Hamilton cast: Lin Manuel-Miranda, Leslie Odom Jr. Phillipa Soo Daveed Diggs and Christopher Jackson
Hamilton director: Thomas Kail
Hamilton rating: Four and a half stars
The year was 2016, a year after Hamilton: An American Musical had its off-Broadway premiere. It was already a pop culture phenomenon, and Lin-Manuel Miranda was already a household name. James Corden, the popular host of the Late Late Night Show was making an appearance on The Late Show with Stephen Colbert. Corden was going on and on about being nervous to host the upcoming Tony Awards, the highest awards for excellence in broadway theatre. Colbert, being a good samaritan, suggested a quick fix for the ordeal of learning lines and performing. “If you forget all your lines, just say Hamilton”. Corder, visibly relieved, agreed. “I think it’s (Hamilton) a once in a decade or maybe even longer type phenomena and I feel very very lucky to host the show in a year where a show has sort of crossed boundaries into the ether of public life….you feel like there will be life before Hamilton and post Hamilton, gushed Corden who on a regular basis has access to the who’s who of the global music industry, after all, he is the creator of Carpool Karaoke. While not all of us have had the luxury to watch this musical in its element, live on stage, Disney Plus Hotstar is streaming it as a two-hour forty-minute musical drama, divided into two parts, Act I and II, which has been cut from various performances of Hamilton while it was staged at the Richard Rodgers Theatre in New York in June 2016.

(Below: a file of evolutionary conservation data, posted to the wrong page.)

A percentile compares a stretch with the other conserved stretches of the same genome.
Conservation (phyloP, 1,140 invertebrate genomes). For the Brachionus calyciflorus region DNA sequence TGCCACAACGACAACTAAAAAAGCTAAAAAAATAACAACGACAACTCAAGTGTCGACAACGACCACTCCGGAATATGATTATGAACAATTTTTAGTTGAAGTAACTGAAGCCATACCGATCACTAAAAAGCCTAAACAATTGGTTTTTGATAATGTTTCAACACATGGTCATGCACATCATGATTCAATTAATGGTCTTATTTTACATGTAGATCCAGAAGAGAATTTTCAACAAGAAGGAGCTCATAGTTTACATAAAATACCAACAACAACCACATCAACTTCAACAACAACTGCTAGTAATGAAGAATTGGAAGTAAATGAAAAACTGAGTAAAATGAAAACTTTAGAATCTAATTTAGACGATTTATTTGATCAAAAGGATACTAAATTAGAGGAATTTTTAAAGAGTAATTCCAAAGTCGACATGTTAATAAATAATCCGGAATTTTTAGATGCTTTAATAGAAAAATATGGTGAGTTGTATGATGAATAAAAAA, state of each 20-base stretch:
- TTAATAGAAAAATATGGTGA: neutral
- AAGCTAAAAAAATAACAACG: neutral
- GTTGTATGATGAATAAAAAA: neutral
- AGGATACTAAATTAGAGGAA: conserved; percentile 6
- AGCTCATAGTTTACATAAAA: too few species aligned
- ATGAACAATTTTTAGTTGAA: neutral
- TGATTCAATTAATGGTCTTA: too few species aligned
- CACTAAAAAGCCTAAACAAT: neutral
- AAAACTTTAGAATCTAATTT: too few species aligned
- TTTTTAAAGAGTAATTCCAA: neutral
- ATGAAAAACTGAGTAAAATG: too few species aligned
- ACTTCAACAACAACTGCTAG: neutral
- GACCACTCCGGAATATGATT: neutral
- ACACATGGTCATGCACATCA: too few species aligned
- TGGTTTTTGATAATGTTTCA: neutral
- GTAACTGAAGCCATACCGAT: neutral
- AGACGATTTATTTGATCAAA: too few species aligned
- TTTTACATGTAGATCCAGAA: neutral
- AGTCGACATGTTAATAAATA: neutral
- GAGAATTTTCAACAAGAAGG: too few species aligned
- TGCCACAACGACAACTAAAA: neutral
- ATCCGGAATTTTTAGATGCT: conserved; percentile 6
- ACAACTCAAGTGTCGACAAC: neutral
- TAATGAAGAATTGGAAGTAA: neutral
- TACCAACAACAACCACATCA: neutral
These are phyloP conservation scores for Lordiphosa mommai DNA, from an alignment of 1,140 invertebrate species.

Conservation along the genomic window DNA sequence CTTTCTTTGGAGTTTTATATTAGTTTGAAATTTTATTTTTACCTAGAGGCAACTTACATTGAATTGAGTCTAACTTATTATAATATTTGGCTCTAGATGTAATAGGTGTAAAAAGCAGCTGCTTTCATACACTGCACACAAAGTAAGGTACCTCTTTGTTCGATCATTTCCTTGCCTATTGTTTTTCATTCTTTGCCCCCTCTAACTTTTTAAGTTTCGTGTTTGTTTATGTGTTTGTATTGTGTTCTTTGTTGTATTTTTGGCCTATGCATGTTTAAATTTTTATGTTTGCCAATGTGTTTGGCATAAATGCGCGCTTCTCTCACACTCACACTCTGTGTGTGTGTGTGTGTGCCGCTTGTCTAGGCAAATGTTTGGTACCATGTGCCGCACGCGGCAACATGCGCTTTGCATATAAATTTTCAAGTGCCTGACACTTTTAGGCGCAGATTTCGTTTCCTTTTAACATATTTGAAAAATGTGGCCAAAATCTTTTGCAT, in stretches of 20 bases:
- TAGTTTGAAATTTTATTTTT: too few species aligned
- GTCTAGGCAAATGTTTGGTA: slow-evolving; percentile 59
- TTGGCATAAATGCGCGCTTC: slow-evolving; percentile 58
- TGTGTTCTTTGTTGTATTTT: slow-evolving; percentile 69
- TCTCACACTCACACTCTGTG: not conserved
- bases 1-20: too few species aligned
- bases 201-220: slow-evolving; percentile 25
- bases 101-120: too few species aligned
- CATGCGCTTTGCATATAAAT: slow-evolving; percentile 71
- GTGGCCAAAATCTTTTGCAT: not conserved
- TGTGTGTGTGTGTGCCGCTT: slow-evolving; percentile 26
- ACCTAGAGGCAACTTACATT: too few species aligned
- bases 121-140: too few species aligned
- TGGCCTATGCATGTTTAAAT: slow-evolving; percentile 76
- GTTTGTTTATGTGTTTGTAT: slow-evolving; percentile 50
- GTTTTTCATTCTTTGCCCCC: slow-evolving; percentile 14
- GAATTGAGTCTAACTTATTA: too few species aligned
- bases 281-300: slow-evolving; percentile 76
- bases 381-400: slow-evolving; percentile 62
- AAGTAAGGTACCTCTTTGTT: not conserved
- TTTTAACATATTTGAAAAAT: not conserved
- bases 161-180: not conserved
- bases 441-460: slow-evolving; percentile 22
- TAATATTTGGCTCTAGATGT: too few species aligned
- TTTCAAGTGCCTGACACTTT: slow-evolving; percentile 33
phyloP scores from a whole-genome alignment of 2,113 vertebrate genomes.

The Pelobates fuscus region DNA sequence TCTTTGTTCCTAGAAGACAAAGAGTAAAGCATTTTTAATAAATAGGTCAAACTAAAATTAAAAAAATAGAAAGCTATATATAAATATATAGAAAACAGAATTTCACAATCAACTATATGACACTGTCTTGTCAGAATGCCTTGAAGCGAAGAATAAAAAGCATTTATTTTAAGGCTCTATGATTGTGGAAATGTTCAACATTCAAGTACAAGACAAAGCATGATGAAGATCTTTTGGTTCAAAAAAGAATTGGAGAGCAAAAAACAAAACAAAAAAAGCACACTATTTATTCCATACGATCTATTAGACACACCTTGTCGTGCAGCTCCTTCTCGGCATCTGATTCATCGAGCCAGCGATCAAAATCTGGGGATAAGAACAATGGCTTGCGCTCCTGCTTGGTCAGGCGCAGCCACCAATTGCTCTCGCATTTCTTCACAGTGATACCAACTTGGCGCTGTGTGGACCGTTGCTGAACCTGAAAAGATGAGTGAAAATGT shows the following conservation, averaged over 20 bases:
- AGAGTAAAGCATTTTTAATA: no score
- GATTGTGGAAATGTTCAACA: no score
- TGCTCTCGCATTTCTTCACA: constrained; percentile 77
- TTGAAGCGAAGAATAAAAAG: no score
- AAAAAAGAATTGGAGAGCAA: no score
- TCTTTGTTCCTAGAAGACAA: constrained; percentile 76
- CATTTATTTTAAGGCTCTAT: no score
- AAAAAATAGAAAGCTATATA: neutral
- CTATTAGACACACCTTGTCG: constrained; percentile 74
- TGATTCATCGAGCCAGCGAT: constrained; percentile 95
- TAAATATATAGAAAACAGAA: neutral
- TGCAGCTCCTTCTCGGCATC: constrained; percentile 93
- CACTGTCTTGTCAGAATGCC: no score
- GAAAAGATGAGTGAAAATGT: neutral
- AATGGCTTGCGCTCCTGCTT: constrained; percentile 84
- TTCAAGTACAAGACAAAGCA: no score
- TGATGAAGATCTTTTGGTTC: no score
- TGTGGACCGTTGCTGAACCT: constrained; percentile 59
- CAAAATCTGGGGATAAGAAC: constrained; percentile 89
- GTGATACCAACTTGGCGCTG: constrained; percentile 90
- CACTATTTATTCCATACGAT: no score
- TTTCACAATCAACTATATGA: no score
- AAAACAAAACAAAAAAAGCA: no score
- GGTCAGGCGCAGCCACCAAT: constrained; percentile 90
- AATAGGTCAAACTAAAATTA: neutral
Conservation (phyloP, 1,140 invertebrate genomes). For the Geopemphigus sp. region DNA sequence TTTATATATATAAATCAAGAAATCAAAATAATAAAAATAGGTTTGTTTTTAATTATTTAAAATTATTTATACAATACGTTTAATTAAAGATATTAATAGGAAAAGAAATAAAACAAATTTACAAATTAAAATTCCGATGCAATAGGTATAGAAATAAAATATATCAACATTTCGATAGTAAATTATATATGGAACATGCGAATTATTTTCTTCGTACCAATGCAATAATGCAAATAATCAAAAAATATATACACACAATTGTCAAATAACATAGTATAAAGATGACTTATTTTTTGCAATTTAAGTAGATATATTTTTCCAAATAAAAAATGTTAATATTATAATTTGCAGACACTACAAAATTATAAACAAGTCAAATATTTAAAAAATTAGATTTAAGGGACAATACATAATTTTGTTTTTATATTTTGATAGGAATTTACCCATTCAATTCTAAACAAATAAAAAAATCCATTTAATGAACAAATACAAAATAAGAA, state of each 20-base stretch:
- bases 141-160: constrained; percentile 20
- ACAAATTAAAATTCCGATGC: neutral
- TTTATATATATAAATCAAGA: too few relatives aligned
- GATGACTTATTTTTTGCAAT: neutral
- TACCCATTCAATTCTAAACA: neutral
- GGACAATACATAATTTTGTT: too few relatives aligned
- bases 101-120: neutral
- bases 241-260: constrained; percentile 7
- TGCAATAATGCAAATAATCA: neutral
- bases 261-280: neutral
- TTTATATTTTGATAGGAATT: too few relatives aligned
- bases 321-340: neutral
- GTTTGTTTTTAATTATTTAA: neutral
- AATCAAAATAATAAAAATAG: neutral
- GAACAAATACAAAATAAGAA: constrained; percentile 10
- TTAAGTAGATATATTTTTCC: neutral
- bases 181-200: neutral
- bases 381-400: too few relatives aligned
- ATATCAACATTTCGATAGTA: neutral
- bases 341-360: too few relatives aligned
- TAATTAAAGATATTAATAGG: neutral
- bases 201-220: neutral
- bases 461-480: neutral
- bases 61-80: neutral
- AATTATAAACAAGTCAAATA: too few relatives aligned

But this is Hamilton we are talking about, a musical which tells the story of Alexander Hamilton, one of the Founding Fathers of America. Stories about politicos and Founding Fathers can often be boring, sanctimonious lectures. Not this one: This tale is replete with swag, rap and hip-hop battles and show tunes. Not to mention, it’s quite something to watch the ilk of Thomas Jefferson, George Washington sway with such ease wearing tight britches, knee-length socks, ruffled shirts and heavy topcoats.
We meet an orphan Alexander Hamilton, who comes to the US from the Caribbean island of Nevis, and we chart his journey as he becomes an aide-de-camp to General Washington, his marriage with Elizabeth Schuyler and how he contributed to the cause in the American Revolution. We move onto the Second Act, where Hamilton truly ascends to power and is appointed the first-ever US Secretary of the Treasury and is an important voice in the George Washington administration. The achievements of Alexander Hamilton have been well documented, his contribution as the founder of the modern finance system and his strong support of the US Constitution, is all entrenched in the public domain. But its everything else that makes this musical drama into the pop-culture phenomenon that it has become — right from the very catchy and hummable music, to the eclectic choreography — Hamilton is a winner on all fronts.